Using the essential design elements of line, shape and color, American artist Sol Lewitt (1928-2007) created a dazzling array of inventive and exuberant abstractions in a wide variety of media, including printmaking, painting and sculpture.
Much as a composer can conjure music from a limited scale, Lewitt created highly complex visual compositions from simple linear patterns, standard geometric forms, and a palette of only primary and secondary hues. The resulting works, often executed in extensive series with myriad variations, reveal the unusual breadth of his creative ingenuity and originality.
With a career beginning in the 1960s, Lewitt was a key player in the modern art movements of Minimalism, which reduced art to its most essential forms, and Conceptualism, which exalted the philosophical premise behind the artist’s work. While he often created small scale drawings and prints by hand, Lewitt preferred to have other artists render his larger paintings and sculptures according to his designs. His primary concern was for the pure logic of an abstract composition, rather than the artist’s personal handiwork. He believed that “The idea is the engine that creates the art.”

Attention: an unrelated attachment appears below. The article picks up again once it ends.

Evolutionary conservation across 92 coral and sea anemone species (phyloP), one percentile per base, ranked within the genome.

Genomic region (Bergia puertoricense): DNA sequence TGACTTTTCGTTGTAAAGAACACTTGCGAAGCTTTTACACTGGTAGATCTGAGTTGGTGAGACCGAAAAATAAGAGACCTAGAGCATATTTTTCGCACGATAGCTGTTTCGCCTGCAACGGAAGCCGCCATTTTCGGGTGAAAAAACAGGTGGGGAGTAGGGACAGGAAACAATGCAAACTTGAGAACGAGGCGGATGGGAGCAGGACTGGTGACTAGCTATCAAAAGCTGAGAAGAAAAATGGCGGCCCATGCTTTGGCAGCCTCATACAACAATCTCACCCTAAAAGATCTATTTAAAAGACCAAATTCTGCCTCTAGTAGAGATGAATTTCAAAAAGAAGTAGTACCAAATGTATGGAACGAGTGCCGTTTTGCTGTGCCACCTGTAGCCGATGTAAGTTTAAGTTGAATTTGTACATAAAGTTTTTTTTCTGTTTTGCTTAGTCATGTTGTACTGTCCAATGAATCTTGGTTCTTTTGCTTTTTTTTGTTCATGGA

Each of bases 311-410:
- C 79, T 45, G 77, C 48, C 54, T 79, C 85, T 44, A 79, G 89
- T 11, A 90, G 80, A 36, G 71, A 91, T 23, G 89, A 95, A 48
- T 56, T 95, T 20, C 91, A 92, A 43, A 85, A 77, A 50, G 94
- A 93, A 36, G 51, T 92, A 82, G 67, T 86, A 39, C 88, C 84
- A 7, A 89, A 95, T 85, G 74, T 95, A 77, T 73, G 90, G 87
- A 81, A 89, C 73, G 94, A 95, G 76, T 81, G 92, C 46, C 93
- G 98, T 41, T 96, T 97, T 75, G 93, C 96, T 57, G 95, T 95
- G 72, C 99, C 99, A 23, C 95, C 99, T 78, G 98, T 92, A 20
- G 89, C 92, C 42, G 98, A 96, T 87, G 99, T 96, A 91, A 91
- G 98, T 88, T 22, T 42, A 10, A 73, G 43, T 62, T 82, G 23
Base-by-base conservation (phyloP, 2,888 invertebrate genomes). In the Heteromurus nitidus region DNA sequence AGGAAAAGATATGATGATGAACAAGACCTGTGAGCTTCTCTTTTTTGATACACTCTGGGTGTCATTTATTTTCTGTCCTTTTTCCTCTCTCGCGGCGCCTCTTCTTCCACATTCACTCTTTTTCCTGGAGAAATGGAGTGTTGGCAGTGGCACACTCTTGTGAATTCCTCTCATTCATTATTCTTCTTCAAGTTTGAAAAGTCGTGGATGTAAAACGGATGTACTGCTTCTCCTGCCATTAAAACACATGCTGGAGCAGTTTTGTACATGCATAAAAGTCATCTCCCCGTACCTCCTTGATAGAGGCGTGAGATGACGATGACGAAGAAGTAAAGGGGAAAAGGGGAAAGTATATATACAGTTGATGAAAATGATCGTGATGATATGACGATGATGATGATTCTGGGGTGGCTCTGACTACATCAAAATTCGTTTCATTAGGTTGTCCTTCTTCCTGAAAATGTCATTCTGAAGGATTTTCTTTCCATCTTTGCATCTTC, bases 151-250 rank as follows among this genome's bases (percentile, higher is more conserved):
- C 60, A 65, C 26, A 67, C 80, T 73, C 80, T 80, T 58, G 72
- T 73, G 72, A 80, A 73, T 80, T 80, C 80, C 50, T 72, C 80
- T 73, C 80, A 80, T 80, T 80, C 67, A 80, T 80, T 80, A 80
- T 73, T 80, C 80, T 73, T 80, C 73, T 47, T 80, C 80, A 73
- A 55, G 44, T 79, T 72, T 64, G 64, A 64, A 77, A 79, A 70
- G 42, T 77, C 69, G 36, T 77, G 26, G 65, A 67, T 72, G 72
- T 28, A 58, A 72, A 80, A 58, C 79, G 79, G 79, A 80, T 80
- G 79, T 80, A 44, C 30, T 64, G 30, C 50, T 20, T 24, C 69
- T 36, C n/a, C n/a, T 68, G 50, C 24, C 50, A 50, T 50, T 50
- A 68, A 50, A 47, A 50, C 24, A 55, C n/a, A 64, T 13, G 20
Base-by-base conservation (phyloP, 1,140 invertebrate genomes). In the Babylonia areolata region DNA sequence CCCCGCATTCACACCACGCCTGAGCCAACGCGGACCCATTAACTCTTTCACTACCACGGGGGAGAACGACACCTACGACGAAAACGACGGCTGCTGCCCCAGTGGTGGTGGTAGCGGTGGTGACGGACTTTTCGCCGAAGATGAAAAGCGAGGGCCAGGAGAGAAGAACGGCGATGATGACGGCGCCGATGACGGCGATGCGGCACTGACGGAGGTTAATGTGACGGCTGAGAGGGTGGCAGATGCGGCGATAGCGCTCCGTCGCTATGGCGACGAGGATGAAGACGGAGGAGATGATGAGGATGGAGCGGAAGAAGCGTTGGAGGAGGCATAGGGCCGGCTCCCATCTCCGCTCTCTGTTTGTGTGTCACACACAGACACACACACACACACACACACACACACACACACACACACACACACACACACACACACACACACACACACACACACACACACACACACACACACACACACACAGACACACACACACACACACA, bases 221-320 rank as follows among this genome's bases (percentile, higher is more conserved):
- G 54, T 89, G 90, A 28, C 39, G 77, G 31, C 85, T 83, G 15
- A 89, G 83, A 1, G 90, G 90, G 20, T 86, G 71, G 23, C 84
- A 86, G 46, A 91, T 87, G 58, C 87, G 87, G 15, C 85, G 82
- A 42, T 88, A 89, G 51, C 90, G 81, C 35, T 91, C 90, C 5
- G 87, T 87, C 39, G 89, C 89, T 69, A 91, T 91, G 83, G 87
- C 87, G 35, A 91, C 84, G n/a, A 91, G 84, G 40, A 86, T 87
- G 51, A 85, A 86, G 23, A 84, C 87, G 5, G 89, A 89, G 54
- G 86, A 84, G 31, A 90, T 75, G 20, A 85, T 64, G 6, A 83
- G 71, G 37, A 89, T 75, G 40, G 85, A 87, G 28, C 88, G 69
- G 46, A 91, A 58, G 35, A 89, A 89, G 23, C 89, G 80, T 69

Lewitt’s architecturally scaled works, which he called Wall Drawings, were nearly always executed without his direct participation. A prime example is Wall Drawing #1118, Whirls and Twirls installed nearby in the lobby of 2555 Grand Boulevard. Hallmark commissioned Lewitt to create this vivid and dynamic mural in 2004, which was painted by local artists under the direction of Lewitt’s studio.
Sol Lewitt: elemental presents a small cross section of the more than one hundred works by Sol Lewitt in the Hallmark Art Collection. Seen together here for the first time, they reveal the many recurring themes he explored throughout his career and offer a glimpse into the artist’s enduring creative legacy.